City of London
Main article: City of London Corporation § Voters
In the City of London (not to be confused with London), corporations operating within the city can appoint voters to represent the workforce that does not live there, but commutes there. This number of appointed voters depends on the number of employees that the corporation has. As of today, the majority of the City of London’s voters are corporate appointees.
- Supreme Court cases
Text of Dartmouth College v. Woodward, 17 U.S. 518 (1819) is available from: Findlaw
Text of Slaughter-House Cases, 83 U.S. 36 (1872) is available from: Findlaw
Text of Santa Clara County v. Southern Pacific Railroad, 118 U.S. 394 (1886) is available from: Findlaw Justia
Text of Chicago, B&Q Railroad v. State of Iowa, 94 U.S. 155 (1876) is available from: Findlaw
Text of Peik v. Chicago & Northwestern Railway, 94 U.S. 164 (1876) is available from: Findlaw
Text of Chicago, Milwaukee, & St. Paul Railroad v. Ackley, 94 U.S. 179 (1876) is available from: Findlaw
Text of Wheeling Steel Corp. v. Glander, 337 U.S. 562 (1949) is available from: Findlaw
Text of Yick Wo v. Hopkins, 118 U.S. 356 (1886) is available from: Findlaw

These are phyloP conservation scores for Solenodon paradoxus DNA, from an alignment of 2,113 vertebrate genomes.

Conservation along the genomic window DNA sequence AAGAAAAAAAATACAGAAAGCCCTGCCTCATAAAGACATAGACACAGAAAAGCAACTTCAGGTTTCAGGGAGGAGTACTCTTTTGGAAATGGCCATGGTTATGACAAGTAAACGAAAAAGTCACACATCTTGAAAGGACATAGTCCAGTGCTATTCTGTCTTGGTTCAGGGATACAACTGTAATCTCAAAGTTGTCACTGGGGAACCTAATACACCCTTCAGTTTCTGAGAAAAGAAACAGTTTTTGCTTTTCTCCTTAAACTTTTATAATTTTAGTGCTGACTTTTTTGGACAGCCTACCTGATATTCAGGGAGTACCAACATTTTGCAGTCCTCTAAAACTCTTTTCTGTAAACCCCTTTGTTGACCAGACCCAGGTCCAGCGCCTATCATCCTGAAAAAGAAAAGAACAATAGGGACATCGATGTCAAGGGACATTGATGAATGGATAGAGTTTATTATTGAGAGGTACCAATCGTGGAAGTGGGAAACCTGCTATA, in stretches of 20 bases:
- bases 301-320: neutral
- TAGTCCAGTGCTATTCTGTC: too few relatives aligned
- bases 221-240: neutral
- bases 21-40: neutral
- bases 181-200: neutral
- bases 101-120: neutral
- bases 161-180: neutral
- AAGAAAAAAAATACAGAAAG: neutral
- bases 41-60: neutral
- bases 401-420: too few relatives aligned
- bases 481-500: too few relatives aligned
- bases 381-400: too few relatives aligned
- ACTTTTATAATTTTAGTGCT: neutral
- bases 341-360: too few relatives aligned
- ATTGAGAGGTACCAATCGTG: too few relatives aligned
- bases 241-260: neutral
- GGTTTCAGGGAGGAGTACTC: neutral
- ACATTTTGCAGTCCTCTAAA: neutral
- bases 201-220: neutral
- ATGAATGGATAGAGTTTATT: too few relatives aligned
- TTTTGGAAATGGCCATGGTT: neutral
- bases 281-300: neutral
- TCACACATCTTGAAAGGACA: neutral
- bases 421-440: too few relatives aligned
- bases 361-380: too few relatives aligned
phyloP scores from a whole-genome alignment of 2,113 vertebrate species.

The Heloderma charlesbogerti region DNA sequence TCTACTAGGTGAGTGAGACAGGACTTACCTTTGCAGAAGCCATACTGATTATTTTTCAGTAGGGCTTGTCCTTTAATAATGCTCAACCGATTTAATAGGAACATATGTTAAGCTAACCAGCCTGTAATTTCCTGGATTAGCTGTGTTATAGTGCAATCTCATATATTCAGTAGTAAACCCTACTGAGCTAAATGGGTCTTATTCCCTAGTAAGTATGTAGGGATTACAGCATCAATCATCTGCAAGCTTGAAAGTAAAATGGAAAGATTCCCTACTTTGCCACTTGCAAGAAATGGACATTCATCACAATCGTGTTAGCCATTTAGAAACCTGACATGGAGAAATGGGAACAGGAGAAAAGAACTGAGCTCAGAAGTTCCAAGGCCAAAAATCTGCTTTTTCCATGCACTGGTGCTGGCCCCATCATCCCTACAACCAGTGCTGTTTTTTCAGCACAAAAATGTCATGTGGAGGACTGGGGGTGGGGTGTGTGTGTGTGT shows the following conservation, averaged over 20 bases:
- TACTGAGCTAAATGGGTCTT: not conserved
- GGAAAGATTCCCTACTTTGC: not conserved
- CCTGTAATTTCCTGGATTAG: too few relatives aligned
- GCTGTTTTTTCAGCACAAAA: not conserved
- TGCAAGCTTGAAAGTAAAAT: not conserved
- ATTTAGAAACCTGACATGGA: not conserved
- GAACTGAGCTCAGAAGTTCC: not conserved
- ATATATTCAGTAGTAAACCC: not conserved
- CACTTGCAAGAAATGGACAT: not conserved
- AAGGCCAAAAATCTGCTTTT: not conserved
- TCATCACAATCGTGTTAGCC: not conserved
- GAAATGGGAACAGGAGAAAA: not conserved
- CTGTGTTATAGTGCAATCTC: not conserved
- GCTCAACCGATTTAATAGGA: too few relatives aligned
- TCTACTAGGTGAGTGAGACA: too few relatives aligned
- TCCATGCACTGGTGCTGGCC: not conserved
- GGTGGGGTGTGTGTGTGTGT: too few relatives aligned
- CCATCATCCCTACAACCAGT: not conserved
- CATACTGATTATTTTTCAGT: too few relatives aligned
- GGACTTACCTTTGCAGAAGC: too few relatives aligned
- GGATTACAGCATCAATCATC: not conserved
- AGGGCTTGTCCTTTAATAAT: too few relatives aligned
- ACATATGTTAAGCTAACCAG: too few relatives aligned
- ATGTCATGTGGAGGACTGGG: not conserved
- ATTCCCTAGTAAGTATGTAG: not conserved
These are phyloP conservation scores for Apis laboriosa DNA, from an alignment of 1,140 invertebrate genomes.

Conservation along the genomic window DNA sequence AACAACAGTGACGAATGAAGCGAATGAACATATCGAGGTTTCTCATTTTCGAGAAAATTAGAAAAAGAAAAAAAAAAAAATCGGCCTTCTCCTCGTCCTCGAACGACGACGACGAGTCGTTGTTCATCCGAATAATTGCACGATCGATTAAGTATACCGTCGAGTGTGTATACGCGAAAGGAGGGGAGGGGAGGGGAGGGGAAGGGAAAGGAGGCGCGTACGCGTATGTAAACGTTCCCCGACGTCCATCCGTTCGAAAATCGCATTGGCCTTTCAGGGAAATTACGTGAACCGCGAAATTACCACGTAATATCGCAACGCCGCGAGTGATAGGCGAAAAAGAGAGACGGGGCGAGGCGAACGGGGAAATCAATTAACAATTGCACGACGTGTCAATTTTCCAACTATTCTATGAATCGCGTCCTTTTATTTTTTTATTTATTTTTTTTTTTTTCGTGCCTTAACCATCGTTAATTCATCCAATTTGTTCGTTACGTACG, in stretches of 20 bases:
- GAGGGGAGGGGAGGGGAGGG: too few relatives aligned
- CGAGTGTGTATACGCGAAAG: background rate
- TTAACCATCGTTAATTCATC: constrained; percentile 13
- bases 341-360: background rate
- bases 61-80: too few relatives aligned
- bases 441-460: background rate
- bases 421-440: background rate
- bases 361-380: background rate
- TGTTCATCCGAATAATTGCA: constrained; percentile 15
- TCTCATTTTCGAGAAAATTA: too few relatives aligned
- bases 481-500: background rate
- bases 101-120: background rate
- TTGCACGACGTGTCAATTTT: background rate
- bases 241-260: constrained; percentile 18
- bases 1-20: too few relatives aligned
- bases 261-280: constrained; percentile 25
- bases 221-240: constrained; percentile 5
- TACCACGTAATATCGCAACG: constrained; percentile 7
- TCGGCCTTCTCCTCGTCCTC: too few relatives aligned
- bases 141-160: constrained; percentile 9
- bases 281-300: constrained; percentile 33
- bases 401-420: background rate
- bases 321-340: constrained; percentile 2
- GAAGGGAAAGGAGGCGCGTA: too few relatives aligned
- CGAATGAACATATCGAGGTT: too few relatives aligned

Jump up^ “When Did Companies Become People? Excavating The Legal Evolution”. NPR. 2014-07-28.
Jump up^ Hartman, Thom (2002). Unequal Protection: The Rise of Coprorate Dominance and the Theft of Human Rights. New York: St. Martin’s Press.
Jump up^ 118 U.S. 394 (1886) – Official court Syllabus in the United States Reports
Jump up^ Pembina Consolidated Silver Mining Co. v. Pennsylvania,125 U.S. 394 (1886).
Jump up^ “Proposed Constitutional Amendments to U.S. Constitution-Reclaim Democracy.org”. Reclaimdemocracy.org. 2010-01-21. Retrieved 2011-01-19.
Jump up^ “The Saving American Democracy Amendment – Sanders.senate.gov”. Bernie Sanders @ sanders.senate.gov. 2011-12-12. Retrieved 2011-12-12.
Jump up^ Smith, Bradley. “Corporations Are People, Too”. NPR. Retrieved 2011-01-19.